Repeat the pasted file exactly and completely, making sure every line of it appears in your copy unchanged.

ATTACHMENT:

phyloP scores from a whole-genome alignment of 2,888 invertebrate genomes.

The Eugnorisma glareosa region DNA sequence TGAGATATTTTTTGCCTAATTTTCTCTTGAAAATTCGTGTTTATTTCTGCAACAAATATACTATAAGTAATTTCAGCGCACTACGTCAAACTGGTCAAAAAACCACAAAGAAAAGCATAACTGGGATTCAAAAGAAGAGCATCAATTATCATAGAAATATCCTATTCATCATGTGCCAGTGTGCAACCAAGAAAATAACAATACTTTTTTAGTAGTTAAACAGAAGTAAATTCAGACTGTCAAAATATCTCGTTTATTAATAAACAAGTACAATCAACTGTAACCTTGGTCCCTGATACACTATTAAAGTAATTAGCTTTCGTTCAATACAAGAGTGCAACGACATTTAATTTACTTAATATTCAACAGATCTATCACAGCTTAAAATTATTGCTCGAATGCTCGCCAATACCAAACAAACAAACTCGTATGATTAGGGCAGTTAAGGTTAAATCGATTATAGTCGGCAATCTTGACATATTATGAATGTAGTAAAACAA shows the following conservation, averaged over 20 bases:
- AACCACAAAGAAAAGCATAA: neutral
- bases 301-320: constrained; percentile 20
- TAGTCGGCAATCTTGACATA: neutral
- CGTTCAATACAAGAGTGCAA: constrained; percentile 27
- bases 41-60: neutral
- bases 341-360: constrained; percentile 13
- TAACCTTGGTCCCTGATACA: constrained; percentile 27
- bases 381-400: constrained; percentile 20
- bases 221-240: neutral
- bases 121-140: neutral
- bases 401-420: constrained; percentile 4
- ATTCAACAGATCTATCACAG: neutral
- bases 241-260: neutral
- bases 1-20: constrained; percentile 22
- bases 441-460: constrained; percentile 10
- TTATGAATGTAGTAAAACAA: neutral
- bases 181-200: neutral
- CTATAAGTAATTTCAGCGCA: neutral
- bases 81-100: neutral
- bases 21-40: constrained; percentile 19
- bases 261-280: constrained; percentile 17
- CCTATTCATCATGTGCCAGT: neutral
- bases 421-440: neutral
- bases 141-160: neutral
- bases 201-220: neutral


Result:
phyloP scores from a whole-genome alignment of 2,888 invertebrate genomes.

The Eugnorisma glareosa region DNA sequence TGAGATATTTTTTGCCTAATTTTCTCTTGAAAATTCGTGTTTATTTCTGCAACAAATATACTATAAGTAATTTCAGCGCACTACGTCAAACTGGTCAAAAAACCACAAAGAAAAGCATAACTGGGATTCAAAAGAAGAGCATCAATTATCATAGAAATATCCTATTCATCATGTGCCAGTGTGCAACCAAGAAAATAACAATACTTTTTTAGTAGTTAAACAGAAGTAAATTCAGACTGTCAAAATATCTCGTTTATTAATAAACAAGTACAATCAACTGTAACCTTGGTCCCTGATACACTATTAAAGTAATTAGCTTTCGTTCAATACAAGAGTGCAACGACATTTAATTTACTTAATATTCAACAGATCTATCACAGCTTAAAATTATTGCTCGAATGCTCGCCAATACCAAACAAACAAACTCGTATGATTAGGGCAGTTAAGGTTAAATCGATTATAGTCGGCAATCTTGACATATTATGAATGTAGTAAAACAA shows the following conservation, averaged over 20 bases:
- AACCACAAAGAAAAGCATAA: neutral
- bases 301-320: constrained; percentile 20
- TAGTCGGCAATCTTGACATA: neutral
- CGTTCAATACAAGAGTGCAA: constrained; percentile 27
- bases 41-60: neutral
- bases 341-360: constrained; percentile 13
- TAACCTTGGTCCCTGATACA: constrained; percentile 27
- bases 381-400: constrained; percentile 20
- bases 221-240: neutral
- bases 121-140: neutral
- bases 401-420: constrained; percentile 4
- ATTCAACAGATCTATCACAG: neutral
- bases 241-260: neutral
- bases 1-20: constrained; percentile 22
- bases 441-460: constrained; percentile 10
- TTATGAATGTAGTAAAACAA: neutral
- bases 181-200: neutral
- CTATAAGTAATTTCAGCGCA: neutral
- bases 81-100: neutral
- bases 21-40: constrained; percentile 19
- bases 261-280: constrained; percentile 17
- CCTATTCATCATGTGCCAGT: neutral
- bases 421-440: neutral
- bases 141-160: neutral
- bases 201-220: neutral